The Spinka financial controversy is a case in which five Spinka charitable organisations under the auspices of Grand Rabbi Naftali Tzvi Weisz, the Spinka Rebbe of Boro Park, as well as Weisz himself, his personal assistant, and five others were charged with various counts of tax fraud and money laundering. Their indictment alleges that the five charities were used to launder money and to avoid payment of tax on taxable income by issuing fraudulent receipts for bogus charitable contributions, and charging fees for transfers of funds. Among those charged are four men from Los Angeles, California and two from Tel Aviv. These include a diamond merchant, a business person and an attorney. The five Spinka charitable organizations are Yeshiva Imrei Yosef, Yeshivath Spinka, Central Rabbinical Seminary, Machne Sva Rotzohn, and Mesivta Imrei Yosef Spinka, all based in Brooklyn.
The accusations include receiving up to eight-figure sums in contributions to Spinka charities while secretly promising to refund up to 95% of contributors' donations, allowing contributors to then illegally claim tax deductions on money they in fact kept. The scheme allegedly saved the participating donors millions of dollars in federal income taxes. Over the course of ten years at least $8.7 million in donations were involved, out of which the charities kept nearly $750,000. The rest was refunded to donors who allegedly claimed bogus donations on their income tax returns.
The case was broken apart with the help of a secret cooperating witness, a Los Angeles businessman who had contributed $1.7 million to the scheme, after he agreed to turn state's evidence and secretly record his former colleagues.
In their January 11, 2008 edition the Jewish Journal of Greater Los Angeles published a detailed report on the case alongside a number of subsidiary articles. The article was the papers cover story and was written by the paper's religion editor Amy Klein. The paper revealed from court documents that the FBI informant was Robert A. Kasirer a prominent LA businessman who is Jewish. Kasirer had been wiretapped by the FBI in conversation with Spinka officials negotiating over the percentage kick-back to be kept. According to an affidavit cited, Kasirer turned states evidence after being confronted with the evidence. The scam according to taped conversation between Kasirer and the Spinka Rebbe revealed in court, was instigated by his Kasirer's father, a major LA Jewish philanthropist. The article also quoted experts on the Orthodox Jewish world, with Joel Cohen arguing that:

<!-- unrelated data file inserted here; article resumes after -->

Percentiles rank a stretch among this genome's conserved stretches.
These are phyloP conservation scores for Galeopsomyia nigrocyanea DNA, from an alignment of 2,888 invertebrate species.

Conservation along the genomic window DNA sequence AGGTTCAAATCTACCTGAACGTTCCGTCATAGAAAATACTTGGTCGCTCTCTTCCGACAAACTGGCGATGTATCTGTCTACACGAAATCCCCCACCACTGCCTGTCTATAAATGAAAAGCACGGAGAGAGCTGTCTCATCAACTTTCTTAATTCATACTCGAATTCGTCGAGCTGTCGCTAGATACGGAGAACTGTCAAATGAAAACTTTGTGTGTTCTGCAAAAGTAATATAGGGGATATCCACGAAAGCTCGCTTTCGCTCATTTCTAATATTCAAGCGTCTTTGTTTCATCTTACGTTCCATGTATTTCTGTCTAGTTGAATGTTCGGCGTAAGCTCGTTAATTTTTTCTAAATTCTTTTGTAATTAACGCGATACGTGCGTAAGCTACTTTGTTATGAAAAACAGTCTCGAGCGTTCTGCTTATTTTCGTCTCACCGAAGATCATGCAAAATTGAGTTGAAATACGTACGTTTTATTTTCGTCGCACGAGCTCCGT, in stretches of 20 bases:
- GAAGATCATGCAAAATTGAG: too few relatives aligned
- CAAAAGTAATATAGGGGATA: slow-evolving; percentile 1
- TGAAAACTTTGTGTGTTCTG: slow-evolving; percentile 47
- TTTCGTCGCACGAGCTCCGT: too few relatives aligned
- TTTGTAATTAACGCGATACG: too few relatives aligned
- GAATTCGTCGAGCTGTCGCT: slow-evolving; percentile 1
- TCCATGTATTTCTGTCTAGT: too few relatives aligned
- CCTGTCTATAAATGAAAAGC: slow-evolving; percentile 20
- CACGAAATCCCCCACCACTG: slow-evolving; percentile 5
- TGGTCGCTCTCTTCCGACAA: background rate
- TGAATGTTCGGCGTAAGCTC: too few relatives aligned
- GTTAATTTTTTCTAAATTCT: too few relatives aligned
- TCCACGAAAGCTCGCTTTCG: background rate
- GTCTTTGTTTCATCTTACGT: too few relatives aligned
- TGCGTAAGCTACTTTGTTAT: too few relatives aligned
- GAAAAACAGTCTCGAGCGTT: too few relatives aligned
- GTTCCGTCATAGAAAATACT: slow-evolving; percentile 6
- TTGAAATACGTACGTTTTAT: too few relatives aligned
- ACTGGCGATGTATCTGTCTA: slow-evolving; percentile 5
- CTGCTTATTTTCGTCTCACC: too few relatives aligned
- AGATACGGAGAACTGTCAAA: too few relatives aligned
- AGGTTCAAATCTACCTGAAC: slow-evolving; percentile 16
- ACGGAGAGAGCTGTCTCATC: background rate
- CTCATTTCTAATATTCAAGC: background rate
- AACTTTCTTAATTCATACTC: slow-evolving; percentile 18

Only with the open denouncement of wrongdoing from within the particular observant community can the community hope to demonstrate and protect the Torah's commitment to honesty in one's interpersonal dealings as being at least equal to, if not greater than, its commitment to technical observance of mitzvoth.Some have suggested that the informant identified as Kasirer should be termed a moser - an informant. The Rabbinical Council of California spokesman commented that the body has discussed the issue but declined to take a view. [Samuel Heilman]], of City University of New York, commented on the controversy in The Forward "There is a great temptation among these rabbis, who come from a culture that often views the ‘government’ as in the hands of enemies, to believe that for ‘higher’ motives is acceptable, in fact, often their temptations are driven by more venal and selfish aims than they might acknowledge.""
Weisz and Zigelman appeared in court on December 31, 2007. They spent some of the time studying Hebrew books and reciting psalms.